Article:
How Does Candesartan Work?Candesartan is part of a class of drugs called angiotensin II receptor blockers. As the name implies, these drugs block angiotensin II receptors. This decreases the effectiveness of a chemical known as angiotensin II, which normally causes blood vessels to narrow (constrict). By blocking the effects of angiotensin II, candesartan causes blood vessels to relax, which can lower blood pressure.
By helping blood vessels relax, candesartan also increases the efficiency of the heart. This means that the heart does not have to work as hard and more blood can be pumped out to the rest of the body. Both of these effects are helpful for a person with congestive heart failure.
Effects of the MedicationA blood pressure reading consists of two numbers -- for example: 120/80. The top number is known as the systolic blood pressure, and the bottom number is the diastolic blood pressure. During clinical studies of people taking candesartan, systolic blood pressure (the top number) decreased by 8 to 12 mmHg on average and diastolic blood pressure (the bottom number) decreased by 4 to 8 mmHg on average. Certain factors, such as age, ethnicity, and dose, affected how much the blood pressure dropped.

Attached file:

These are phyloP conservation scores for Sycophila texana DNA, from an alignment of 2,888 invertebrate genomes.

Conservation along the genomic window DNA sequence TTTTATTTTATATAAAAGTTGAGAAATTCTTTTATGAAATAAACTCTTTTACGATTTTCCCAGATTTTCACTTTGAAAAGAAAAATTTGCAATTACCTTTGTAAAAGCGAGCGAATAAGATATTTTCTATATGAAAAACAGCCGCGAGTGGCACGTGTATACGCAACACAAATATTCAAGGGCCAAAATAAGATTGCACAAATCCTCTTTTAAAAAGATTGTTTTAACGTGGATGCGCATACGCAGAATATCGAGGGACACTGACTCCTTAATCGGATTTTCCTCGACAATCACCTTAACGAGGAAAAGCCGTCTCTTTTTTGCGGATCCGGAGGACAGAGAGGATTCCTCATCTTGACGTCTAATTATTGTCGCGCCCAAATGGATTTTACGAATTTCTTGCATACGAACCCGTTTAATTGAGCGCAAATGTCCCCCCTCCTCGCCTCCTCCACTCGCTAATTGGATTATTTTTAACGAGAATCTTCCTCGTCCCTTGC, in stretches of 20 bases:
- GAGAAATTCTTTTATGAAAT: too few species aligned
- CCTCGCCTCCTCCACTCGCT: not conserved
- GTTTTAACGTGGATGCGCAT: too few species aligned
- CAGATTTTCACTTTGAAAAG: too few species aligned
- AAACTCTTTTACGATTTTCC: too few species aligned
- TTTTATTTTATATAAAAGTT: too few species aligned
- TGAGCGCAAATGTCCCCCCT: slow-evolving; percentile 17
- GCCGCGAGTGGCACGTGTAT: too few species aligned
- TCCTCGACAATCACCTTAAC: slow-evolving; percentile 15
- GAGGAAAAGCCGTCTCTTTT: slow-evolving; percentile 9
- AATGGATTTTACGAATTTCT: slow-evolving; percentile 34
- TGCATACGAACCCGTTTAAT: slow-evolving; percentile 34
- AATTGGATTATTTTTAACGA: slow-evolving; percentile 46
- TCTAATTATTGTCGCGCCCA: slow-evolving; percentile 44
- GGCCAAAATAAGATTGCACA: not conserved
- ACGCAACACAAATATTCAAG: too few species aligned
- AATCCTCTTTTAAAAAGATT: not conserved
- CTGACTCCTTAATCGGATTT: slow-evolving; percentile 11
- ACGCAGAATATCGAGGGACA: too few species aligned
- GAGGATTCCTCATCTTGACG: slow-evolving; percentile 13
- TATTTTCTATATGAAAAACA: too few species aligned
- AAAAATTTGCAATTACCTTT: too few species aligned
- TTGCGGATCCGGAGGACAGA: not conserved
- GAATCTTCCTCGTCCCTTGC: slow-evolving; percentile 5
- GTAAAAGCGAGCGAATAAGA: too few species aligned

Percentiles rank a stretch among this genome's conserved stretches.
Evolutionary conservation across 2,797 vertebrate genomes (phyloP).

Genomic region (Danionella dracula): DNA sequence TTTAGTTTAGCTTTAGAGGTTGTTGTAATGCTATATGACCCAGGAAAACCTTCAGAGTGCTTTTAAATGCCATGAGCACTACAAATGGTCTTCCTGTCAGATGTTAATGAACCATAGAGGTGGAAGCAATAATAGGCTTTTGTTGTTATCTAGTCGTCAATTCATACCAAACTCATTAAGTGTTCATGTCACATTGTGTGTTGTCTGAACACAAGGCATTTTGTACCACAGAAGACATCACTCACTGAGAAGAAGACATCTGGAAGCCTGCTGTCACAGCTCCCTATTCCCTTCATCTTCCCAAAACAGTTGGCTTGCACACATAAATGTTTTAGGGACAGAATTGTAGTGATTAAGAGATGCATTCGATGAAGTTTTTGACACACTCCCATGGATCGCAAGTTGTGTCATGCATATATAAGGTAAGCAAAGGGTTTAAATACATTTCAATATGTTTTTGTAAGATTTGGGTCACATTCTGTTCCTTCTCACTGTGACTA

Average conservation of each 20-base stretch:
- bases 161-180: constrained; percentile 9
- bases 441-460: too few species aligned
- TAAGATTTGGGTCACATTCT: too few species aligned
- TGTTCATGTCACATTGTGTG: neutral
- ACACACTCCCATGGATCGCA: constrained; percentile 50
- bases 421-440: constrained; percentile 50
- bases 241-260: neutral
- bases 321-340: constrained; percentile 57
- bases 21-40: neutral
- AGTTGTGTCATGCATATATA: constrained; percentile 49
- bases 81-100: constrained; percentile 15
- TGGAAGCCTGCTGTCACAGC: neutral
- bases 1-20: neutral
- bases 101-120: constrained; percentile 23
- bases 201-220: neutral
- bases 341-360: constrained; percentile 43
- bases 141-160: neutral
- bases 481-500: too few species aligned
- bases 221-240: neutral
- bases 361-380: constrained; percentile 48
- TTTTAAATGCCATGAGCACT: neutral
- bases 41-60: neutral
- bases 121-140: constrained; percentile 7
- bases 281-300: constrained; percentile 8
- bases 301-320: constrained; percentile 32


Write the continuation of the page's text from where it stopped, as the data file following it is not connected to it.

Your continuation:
By lowering blood pressure, candesartan can decrease the risks associated with long-term high blood pressure (see Effects of High Blood Pressure).
For people with congestive heart failure, the effects of this drug on the heart and blood vessels have been shown to decrease hospitalizations and loss of life.
When and How Do I Take Candesartan?Some general considerations for when and how to take this medication include:
- Candesartan comes in tablet form. It is usually taken once or twice a day.
- It may be taken with or without food.
- Candesartan should be taken at the same time each day to maintain an even level of the medication in your blood.
- For the medicine to work properly, it must be taken as prescribed. It will not work if you stop taking it.